Discovering new Gram-negative antibiotics has been a challenge for decades. This has been largely attributed to a limited understanding of the molecular descriptors governing Gram-negative permeation and efflux evasion. Herein, we address the contribution of efflux using a novel approach that applies multivariate analysis, machine learning, and structure-based clustering to some 4,500 molecules (actives) from a small-molecule screen in efflux-compromised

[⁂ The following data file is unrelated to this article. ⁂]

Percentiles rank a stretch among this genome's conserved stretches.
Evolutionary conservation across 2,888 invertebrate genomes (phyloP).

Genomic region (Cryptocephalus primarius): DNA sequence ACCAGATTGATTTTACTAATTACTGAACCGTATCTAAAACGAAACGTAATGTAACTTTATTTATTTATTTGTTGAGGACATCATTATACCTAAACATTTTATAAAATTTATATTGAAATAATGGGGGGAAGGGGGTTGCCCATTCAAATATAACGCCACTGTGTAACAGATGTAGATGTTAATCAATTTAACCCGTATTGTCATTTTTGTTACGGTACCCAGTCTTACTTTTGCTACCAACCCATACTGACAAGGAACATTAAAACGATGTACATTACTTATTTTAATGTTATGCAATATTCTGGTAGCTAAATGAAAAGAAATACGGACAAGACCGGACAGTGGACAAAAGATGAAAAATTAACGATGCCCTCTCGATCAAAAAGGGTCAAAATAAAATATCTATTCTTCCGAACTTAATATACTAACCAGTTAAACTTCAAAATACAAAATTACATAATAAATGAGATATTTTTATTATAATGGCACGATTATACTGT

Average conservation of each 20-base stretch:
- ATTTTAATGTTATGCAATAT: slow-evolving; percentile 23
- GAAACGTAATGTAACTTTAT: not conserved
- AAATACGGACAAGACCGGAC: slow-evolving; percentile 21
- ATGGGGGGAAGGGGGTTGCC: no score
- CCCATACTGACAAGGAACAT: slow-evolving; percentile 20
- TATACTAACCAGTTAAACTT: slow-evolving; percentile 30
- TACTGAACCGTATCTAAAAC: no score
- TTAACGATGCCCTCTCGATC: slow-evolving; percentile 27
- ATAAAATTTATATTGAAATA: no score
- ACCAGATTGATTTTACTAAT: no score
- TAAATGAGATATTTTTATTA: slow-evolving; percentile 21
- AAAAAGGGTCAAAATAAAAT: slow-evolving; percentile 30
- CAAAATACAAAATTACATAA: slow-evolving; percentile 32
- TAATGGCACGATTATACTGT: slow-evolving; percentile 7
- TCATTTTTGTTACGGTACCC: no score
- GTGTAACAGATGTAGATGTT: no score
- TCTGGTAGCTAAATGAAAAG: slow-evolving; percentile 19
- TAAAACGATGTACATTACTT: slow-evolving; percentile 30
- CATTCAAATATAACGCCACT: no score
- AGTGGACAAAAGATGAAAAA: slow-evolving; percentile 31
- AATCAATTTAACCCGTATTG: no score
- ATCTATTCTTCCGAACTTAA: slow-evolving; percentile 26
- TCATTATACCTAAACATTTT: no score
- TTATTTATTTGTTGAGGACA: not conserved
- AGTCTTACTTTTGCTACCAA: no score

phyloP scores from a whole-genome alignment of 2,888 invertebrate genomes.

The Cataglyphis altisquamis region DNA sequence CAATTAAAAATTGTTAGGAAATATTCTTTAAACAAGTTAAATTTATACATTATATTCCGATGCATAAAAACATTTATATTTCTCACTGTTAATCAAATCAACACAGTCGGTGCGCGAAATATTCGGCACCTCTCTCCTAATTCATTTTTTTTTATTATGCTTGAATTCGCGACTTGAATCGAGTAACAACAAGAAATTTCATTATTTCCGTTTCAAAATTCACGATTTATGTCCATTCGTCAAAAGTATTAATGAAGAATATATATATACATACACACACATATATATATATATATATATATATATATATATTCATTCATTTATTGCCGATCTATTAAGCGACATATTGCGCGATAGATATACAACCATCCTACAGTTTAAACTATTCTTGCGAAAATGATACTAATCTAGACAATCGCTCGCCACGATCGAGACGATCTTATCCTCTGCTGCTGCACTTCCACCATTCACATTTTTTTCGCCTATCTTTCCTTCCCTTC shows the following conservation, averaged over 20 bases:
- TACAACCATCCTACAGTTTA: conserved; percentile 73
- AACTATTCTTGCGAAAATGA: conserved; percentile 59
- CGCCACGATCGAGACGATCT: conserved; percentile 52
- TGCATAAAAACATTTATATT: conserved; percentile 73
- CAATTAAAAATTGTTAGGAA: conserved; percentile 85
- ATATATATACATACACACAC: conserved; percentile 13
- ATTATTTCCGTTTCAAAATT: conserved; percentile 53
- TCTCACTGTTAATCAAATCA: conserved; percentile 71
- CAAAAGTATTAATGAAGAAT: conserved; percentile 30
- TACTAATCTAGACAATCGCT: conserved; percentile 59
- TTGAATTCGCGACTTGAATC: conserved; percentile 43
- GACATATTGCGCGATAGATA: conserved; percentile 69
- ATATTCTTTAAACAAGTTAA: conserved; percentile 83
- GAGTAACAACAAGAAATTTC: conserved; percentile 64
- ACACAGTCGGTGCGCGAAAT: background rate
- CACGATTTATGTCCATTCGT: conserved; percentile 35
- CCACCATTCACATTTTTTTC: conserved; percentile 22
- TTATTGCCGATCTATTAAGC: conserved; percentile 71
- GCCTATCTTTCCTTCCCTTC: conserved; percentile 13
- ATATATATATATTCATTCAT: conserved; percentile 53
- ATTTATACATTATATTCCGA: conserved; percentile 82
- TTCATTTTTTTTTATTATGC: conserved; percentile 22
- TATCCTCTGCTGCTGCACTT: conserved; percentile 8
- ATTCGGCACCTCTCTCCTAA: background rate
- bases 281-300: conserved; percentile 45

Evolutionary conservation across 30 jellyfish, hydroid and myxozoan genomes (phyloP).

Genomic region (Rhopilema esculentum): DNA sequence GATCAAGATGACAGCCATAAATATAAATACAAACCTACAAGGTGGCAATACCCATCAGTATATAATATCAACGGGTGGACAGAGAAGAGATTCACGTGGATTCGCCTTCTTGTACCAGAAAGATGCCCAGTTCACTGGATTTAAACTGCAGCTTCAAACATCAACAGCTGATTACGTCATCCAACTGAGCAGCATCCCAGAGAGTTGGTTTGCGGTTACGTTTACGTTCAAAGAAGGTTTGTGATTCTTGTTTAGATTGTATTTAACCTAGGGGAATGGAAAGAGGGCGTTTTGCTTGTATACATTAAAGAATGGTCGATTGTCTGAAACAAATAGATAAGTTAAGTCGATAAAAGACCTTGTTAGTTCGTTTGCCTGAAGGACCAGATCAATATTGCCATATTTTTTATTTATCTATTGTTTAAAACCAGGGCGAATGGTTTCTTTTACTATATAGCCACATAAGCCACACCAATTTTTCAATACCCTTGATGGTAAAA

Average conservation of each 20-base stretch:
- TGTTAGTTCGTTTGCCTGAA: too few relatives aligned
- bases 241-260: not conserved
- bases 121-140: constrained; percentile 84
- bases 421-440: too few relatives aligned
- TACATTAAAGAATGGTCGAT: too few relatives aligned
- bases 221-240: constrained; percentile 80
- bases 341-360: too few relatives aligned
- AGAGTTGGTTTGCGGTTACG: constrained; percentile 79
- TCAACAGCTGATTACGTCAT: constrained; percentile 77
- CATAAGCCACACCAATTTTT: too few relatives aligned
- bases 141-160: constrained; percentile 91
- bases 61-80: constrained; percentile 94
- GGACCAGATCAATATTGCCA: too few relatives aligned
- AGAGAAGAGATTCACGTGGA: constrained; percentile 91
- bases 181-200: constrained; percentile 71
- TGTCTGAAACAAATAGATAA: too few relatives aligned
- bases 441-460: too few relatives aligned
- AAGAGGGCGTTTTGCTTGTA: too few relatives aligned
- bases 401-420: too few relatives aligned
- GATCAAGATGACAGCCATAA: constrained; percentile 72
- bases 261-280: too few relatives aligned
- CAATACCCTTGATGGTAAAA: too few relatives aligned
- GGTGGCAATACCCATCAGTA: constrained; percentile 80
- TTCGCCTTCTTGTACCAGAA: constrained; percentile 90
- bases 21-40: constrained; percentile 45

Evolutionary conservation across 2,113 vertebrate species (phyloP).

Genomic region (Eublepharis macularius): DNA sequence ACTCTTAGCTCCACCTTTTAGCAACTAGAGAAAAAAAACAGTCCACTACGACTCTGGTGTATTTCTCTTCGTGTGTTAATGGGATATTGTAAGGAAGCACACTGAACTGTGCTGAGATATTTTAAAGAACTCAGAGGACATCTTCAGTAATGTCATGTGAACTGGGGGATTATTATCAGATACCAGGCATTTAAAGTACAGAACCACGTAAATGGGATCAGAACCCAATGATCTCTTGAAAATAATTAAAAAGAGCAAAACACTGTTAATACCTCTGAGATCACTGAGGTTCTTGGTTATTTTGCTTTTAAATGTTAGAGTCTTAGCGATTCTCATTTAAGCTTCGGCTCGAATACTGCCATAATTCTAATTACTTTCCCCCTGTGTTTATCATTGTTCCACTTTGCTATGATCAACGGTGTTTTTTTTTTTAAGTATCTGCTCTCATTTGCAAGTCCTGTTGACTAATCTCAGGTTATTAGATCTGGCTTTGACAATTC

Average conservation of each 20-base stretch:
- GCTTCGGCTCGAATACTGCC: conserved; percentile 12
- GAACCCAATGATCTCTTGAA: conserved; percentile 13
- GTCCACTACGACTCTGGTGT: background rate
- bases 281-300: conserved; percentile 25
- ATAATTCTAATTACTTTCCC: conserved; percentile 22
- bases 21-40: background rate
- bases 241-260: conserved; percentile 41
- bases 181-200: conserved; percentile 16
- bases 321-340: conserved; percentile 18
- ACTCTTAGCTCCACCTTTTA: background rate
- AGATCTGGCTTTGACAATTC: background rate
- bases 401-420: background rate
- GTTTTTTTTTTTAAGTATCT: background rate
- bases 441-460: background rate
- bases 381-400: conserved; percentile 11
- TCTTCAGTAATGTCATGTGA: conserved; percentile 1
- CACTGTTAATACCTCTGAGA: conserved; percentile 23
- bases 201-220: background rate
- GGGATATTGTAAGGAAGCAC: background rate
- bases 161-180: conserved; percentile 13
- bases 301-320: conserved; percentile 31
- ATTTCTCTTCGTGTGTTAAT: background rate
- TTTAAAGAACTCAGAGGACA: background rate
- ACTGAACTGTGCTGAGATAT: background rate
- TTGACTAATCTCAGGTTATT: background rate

Escherichia coli. We employed principal-component analysis and trained two decision tree-based machine learning models to investigate descriptors contributing to the antibacterial activity and efflux susceptibility of these actives. This approach revealed that the Gram-negative activity of hydrophobic and planar small molecules with low molecular stability is limited to efflux-compromised E. coli. Furthermore, molecules with reduced branching and compactness showed increased susceptibility to efflux. Given these distinct properties that govern efflux, we developed the first efflux susceptibility machine learning model, called Susceptibility to Efflux Random Forest (SERF), as a tool to analyze the molecular descriptors of small molecules and predict those that could be susceptible to efflux pumps in silico. Here, SERF demonstrated high accuracy in identifying such molecules. Furthermore, we clustered all 4,500 actives based on their core structures and identified distinct clusters highlighting side-chain moieties that cause marked changes in efflux susceptibility. In all, our work reveals a role for physicochemical and structural parameters in governing efflux, presents a machine learning tool for rapid in silicoanalysis of efflux susceptibility, and provides a proof of principle for the potential of exploiting side-chain modification to design novel antimicrobials evading efflux pumps.